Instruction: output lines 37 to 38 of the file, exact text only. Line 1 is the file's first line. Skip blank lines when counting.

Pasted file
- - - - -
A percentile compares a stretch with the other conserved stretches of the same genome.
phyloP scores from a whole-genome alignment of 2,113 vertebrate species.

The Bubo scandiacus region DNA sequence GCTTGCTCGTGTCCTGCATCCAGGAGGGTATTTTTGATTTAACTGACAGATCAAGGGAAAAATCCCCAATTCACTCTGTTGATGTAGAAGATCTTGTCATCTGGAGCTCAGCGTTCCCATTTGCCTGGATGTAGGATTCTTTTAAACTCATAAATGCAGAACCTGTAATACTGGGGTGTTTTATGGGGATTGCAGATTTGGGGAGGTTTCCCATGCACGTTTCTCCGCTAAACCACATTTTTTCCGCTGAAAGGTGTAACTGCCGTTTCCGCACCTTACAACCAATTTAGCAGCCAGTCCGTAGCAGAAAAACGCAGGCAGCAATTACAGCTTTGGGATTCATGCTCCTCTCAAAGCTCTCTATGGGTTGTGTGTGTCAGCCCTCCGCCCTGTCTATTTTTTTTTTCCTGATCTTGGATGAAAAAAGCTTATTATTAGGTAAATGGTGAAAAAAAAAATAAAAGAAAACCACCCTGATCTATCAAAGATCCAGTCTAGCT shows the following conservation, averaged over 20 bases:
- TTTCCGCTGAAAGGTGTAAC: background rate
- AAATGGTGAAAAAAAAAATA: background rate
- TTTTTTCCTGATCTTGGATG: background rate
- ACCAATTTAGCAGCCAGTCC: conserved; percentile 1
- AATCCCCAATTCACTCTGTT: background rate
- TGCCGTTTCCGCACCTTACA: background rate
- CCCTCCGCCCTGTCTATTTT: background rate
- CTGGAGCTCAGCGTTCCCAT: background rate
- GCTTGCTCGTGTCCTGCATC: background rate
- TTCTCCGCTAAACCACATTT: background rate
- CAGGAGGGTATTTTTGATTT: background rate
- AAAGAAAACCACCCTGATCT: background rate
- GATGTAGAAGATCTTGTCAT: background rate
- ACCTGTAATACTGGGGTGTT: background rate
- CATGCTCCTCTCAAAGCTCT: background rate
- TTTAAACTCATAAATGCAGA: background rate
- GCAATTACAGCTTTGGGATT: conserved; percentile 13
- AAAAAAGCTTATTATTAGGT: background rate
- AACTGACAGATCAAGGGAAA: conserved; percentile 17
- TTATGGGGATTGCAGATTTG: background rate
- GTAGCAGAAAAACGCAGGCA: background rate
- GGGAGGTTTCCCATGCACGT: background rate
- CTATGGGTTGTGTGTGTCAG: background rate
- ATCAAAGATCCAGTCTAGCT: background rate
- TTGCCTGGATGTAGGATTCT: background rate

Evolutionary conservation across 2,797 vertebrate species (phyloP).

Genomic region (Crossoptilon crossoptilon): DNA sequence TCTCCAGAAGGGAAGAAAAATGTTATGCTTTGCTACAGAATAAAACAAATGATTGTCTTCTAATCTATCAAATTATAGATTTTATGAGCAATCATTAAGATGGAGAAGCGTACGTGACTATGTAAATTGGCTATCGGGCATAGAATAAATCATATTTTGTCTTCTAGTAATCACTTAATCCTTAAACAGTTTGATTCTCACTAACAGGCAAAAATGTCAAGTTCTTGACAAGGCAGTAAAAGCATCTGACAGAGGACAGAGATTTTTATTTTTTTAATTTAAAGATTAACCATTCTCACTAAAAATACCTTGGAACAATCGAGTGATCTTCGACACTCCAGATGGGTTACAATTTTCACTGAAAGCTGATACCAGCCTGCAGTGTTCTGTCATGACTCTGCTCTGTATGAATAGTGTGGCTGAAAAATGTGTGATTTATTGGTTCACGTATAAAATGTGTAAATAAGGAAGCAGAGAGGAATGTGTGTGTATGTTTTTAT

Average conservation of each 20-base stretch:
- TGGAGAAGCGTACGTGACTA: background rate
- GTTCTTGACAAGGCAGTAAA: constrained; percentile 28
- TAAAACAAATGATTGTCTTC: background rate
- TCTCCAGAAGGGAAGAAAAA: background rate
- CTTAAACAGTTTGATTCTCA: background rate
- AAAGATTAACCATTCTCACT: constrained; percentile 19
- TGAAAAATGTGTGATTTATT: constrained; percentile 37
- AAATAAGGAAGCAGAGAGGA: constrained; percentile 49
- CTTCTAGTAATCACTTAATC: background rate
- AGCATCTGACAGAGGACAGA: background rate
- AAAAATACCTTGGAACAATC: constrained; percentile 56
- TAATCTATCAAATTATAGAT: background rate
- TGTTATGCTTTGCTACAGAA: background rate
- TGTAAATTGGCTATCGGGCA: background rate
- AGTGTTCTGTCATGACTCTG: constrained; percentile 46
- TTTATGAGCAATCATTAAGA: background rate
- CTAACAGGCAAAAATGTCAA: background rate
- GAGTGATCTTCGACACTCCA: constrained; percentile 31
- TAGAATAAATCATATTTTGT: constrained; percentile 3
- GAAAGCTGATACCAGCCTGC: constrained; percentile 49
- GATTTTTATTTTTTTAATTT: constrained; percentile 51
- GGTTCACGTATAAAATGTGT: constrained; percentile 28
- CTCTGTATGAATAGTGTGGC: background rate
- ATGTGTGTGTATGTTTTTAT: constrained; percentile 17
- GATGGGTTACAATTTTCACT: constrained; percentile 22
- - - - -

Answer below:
- AAAGATTAACCATTCTCACT: constrained; percentile 19
- TGAAAAATGTGTGATTTATT: constrained; percentile 37